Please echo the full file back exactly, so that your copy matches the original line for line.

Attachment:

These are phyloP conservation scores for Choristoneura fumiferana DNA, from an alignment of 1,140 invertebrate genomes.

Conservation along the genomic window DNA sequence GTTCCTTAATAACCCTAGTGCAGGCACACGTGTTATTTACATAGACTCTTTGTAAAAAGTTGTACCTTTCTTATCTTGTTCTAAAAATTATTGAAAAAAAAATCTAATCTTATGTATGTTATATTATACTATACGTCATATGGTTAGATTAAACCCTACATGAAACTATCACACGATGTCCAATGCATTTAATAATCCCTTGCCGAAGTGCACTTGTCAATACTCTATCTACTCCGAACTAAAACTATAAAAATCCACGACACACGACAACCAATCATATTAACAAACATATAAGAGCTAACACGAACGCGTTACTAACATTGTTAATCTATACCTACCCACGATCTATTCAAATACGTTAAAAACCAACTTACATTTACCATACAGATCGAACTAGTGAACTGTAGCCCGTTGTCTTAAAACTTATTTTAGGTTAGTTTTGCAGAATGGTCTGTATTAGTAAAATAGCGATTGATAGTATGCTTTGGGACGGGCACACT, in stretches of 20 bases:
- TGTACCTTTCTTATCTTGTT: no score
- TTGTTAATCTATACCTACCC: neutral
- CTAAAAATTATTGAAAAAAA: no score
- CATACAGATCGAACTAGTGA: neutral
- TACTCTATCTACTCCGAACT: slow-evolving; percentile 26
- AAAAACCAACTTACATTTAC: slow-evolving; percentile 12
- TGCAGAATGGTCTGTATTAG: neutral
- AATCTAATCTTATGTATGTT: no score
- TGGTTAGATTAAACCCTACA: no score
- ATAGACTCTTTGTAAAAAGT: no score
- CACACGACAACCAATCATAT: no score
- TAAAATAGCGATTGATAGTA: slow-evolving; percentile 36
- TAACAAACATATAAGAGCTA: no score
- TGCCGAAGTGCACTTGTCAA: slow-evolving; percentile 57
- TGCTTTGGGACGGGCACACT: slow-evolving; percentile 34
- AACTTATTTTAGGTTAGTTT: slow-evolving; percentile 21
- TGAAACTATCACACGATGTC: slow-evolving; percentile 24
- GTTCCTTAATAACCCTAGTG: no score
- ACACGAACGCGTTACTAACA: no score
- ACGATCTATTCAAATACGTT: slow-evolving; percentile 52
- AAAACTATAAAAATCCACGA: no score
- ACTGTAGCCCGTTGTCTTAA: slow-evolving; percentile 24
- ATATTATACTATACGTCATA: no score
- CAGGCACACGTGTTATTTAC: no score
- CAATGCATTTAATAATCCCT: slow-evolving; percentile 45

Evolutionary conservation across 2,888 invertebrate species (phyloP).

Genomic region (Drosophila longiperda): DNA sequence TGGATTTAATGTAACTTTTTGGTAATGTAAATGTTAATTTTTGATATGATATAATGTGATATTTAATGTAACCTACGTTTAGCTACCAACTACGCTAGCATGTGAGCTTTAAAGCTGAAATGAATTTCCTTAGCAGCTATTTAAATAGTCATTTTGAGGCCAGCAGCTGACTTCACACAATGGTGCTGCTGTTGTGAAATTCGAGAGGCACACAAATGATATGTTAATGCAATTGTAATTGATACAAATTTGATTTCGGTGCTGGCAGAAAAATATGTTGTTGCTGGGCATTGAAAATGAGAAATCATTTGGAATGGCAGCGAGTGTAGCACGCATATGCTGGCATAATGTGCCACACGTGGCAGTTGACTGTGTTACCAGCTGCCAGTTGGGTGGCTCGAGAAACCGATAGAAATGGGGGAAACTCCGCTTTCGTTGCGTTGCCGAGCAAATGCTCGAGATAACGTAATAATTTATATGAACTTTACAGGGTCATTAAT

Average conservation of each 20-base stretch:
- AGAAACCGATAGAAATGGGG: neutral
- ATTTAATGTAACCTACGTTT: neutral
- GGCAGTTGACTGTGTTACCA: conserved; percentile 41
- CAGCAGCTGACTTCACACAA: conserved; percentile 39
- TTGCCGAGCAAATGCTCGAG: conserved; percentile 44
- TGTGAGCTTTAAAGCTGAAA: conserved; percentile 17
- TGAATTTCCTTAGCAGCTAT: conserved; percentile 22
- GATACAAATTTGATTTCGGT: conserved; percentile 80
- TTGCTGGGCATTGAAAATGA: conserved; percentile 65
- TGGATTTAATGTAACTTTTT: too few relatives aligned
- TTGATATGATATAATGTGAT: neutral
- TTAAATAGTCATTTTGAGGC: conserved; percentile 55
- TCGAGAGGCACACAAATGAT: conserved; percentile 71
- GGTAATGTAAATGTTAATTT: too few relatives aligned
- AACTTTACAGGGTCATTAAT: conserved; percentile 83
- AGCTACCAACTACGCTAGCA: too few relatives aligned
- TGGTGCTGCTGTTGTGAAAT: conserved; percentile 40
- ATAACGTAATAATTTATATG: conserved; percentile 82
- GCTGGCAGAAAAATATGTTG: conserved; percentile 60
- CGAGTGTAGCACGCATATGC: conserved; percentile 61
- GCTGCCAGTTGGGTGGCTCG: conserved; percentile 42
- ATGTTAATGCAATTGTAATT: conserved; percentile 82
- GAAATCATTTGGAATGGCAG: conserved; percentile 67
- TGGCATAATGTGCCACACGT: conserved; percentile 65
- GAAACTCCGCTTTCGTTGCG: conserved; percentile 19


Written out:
These are phyloP conservation scores for Choristoneura fumiferana DNA, from an alignment of 1,140 invertebrate genomes.

Conservation along the genomic window DNA sequence GTTCCTTAATAACCCTAGTGCAGGCACACGTGTTATTTACATAGACTCTTTGTAAAAAGTTGTACCTTTCTTATCTTGTTCTAAAAATTATTGAAAAAAAAATCTAATCTTATGTATGTTATATTATACTATACGTCATATGGTTAGATTAAACCCTACATGAAACTATCACACGATGTCCAATGCATTTAATAATCCCTTGCCGAAGTGCACTTGTCAATACTCTATCTACTCCGAACTAAAACTATAAAAATCCACGACACACGACAACCAATCATATTAACAAACATATAAGAGCTAACACGAACGCGTTACTAACATTGTTAATCTATACCTACCCACGATCTATTCAAATACGTTAAAAACCAACTTACATTTACCATACAGATCGAACTAGTGAACTGTAGCCCGTTGTCTTAAAACTTATTTTAGGTTAGTTTTGCAGAATGGTCTGTATTAGTAAAATAGCGATTGATAGTATGCTTTGGGACGGGCACACT, in stretches of 20 bases:
- TGTACCTTTCTTATCTTGTT: no score
- TTGTTAATCTATACCTACCC: neutral
- CTAAAAATTATTGAAAAAAA: no score
- CATACAGATCGAACTAGTGA: neutral
- TACTCTATCTACTCCGAACT: slow-evolving; percentile 26
- AAAAACCAACTTACATTTAC: slow-evolving; percentile 12
- TGCAGAATGGTCTGTATTAG: neutral
- AATCTAATCTTATGTATGTT: no score
- TGGTTAGATTAAACCCTACA: no score
- ATAGACTCTTTGTAAAAAGT: no score
- CACACGACAACCAATCATAT: no score
- TAAAATAGCGATTGATAGTA: slow-evolving; percentile 36
- TAACAAACATATAAGAGCTA: no score
- TGCCGAAGTGCACTTGTCAA: slow-evolving; percentile 57
- TGCTTTGGGACGGGCACACT: slow-evolving; percentile 34
- AACTTATTTTAGGTTAGTTT: slow-evolving; percentile 21
- TGAAACTATCACACGATGTC: slow-evolving; percentile 24
- GTTCCTTAATAACCCTAGTG: no score
- ACACGAACGCGTTACTAACA: no score
- ACGATCTATTCAAATACGTT: slow-evolving; percentile 52
- AAAACTATAAAAATCCACGA: no score
- ACTGTAGCCCGTTGTCTTAA: slow-evolving; percentile 24
- ATATTATACTATACGTCATA: no score
- CAGGCACACGTGTTATTTAC: no score
- CAATGCATTTAATAATCCCT: slow-evolving; percentile 45

Evolutionary conservation across 2,888 invertebrate species (phyloP).

Genomic region (Drosophila longiperda): DNA sequence TGGATTTAATGTAACTTTTTGGTAATGTAAATGTTAATTTTTGATATGATATAATGTGATATTTAATGTAACCTACGTTTAGCTACCAACTACGCTAGCATGTGAGCTTTAAAGCTGAAATGAATTTCCTTAGCAGCTATTTAAATAGTCATTTTGAGGCCAGCAGCTGACTTCACACAATGGTGCTGCTGTTGTGAAATTCGAGAGGCACACAAATGATATGTTAATGCAATTGTAATTGATACAAATTTGATTTCGGTGCTGGCAGAAAAATATGTTGTTGCTGGGCATTGAAAATGAGAAATCATTTGGAATGGCAGCGAGTGTAGCACGCATATGCTGGCATAATGTGCCACACGTGGCAGTTGACTGTGTTACCAGCTGCCAGTTGGGTGGCTCGAGAAACCGATAGAAATGGGGGAAACTCCGCTTTCGTTGCGTTGCCGAGCAAATGCTCGAGATAACGTAATAATTTATATGAACTTTACAGGGTCATTAAT

Average conservation of each 20-base stretch:
- AGAAACCGATAGAAATGGGG: neutral
- ATTTAATGTAACCTACGTTT: neutral
- GGCAGTTGACTGTGTTACCA: conserved; percentile 41
- CAGCAGCTGACTTCACACAA: conserved; percentile 39
- TTGCCGAGCAAATGCTCGAG: conserved; percentile 44
- TGTGAGCTTTAAAGCTGAAA: conserved; percentile 17
- TGAATTTCCTTAGCAGCTAT: conserved; percentile 22
- GATACAAATTTGATTTCGGT: conserved; percentile 80
- TTGCTGGGCATTGAAAATGA: conserved; percentile 65
- TGGATTTAATGTAACTTTTT: too few relatives aligned
- TTGATATGATATAATGTGAT: neutral
- TTAAATAGTCATTTTGAGGC: conserved; percentile 55
- TCGAGAGGCACACAAATGAT: conserved; percentile 71
- GGTAATGTAAATGTTAATTT: too few relatives aligned
- AACTTTACAGGGTCATTAAT: conserved; percentile 83
- AGCTACCAACTACGCTAGCA: too few relatives aligned
- TGGTGCTGCTGTTGTGAAAT: conserved; percentile 40
- ATAACGTAATAATTTATATG: conserved; percentile 82
- GCTGGCAGAAAAATATGTTG: conserved; percentile 60
- CGAGTGTAGCACGCATATGC: conserved; percentile 61
- GCTGCCAGTTGGGTGGCTCG: conserved; percentile 42
- ATGTTAATGCAATTGTAATT: conserved; percentile 82
- GAAATCATTTGGAATGGCAG: conserved; percentile 67
- TGGCATAATGTGCCACACGT: conserved; percentile 65
- GAAACTCCGCTTTCGTTGCG: conserved; percentile 19